A surprisingly common myth about crowdfunding is that once you make your project live, affluent beneficiaries will come flocking to fund your idea. In reality, it takes strategy and foresight to seek out the crowds that will be interested and passionate about your cause, and time invested in building that online community, before your campaign launches.
Spanx Inventor and Founder Sara Blakely
"Don't be afraid to fail. My dad encouraged us to fail. Growing up, he would ask us what we failed at that week. If we didn't have something, he would be disappointed. It changed my mindset at an early age that failure is not the outcome, failure is not trying. "
Often entrepreneurs don’t get round to writing their business plan until the last minute or when they are trying to secure startup funding. But the fact is that your business plan is even more than a document just for the bank manager to look at, or for potential investors to read, it’s your invaluable roadmap to launch and run your business and formalise goals and strategies to grow it.
To get your business plan down on paper you are going to be conducting research and think through many factors to ensure has a chance of success. Some of the things that are going to be included will be detail’s of your marketing strategy, and layout of your sales and operational forecasts, having the right plan will not only help you identify any weaknesses opportunities and threats but allow you to make informed decisions about you business venture before you have fully committed yourself financially and legally.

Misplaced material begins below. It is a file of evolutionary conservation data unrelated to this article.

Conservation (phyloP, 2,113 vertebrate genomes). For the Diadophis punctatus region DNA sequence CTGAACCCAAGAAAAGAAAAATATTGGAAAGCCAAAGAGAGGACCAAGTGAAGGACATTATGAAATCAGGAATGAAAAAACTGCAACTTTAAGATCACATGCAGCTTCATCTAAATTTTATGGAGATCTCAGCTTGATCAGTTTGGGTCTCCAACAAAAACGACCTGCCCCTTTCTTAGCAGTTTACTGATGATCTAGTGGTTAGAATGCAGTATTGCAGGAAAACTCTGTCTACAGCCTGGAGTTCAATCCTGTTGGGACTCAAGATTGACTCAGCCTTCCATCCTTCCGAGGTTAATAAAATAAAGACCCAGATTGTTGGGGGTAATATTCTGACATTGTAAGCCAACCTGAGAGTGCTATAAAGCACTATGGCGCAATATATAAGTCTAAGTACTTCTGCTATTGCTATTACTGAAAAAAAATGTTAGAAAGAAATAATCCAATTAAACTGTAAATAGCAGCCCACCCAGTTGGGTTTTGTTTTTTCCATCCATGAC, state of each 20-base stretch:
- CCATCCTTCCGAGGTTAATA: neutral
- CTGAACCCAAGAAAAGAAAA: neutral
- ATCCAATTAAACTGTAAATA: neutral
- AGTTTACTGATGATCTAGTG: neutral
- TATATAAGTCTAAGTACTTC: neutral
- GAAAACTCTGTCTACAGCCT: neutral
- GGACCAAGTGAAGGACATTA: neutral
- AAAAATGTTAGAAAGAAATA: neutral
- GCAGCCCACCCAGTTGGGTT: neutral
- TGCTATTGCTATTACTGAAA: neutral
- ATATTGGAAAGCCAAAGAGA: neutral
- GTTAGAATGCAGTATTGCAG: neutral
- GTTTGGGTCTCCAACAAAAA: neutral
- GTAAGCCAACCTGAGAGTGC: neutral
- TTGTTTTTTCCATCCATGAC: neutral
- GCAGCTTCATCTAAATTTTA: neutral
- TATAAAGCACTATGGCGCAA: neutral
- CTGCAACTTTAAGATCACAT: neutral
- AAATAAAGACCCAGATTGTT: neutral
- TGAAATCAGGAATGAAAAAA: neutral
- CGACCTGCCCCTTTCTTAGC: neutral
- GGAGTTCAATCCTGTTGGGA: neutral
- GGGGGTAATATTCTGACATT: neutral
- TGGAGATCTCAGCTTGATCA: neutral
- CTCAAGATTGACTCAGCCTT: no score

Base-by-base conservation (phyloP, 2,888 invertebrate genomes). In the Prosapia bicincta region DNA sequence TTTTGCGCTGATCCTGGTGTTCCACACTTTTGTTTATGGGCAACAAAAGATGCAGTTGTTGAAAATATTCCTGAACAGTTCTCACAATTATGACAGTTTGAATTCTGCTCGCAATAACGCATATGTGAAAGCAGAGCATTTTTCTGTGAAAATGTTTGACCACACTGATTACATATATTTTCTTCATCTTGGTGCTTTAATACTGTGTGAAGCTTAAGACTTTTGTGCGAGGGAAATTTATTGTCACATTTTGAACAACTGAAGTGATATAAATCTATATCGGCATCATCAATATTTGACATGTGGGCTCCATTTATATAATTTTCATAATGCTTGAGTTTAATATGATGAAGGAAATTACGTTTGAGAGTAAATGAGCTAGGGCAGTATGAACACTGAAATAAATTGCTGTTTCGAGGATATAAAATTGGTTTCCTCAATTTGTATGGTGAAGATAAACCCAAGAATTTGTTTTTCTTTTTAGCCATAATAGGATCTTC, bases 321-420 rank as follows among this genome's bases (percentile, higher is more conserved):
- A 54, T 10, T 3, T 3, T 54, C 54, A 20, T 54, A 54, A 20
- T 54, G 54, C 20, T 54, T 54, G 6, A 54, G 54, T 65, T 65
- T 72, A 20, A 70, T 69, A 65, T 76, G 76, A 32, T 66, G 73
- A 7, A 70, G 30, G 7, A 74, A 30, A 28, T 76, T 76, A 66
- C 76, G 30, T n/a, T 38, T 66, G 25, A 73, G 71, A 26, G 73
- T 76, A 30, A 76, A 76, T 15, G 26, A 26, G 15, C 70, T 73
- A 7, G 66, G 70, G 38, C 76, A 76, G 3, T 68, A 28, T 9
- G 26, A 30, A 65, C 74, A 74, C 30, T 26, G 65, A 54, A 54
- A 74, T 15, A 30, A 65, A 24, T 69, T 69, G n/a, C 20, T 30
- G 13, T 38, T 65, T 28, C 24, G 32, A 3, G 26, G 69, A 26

With the right plan in place you will be able to show your potential investors how they are going to make money. Most investors will intend to sell their shares for a good return, this is the Exit strategy. The most common route for a successful company is either through publicly listing your company, called going public or initial public offering (IPO) or through a merger or acquisition (M&A) by another company.
If you’re creating a business plan involving a loan, then lenders will want something configured slightly different. They will be looking for detailing collateral or assets to back or pledge against the loan Collateral includes funds to support loan payments, interest expenses, and debt repayments. Banks are not allowed to make speculative loans, therefore you will have to include information in the plan that will give your banker security.
Furthermore, your business plan can also be useful if you plan to do business overseas. If your business or service coverage is international, then your business plan will provide a standard means to evaluate your service or products in an international marketplace.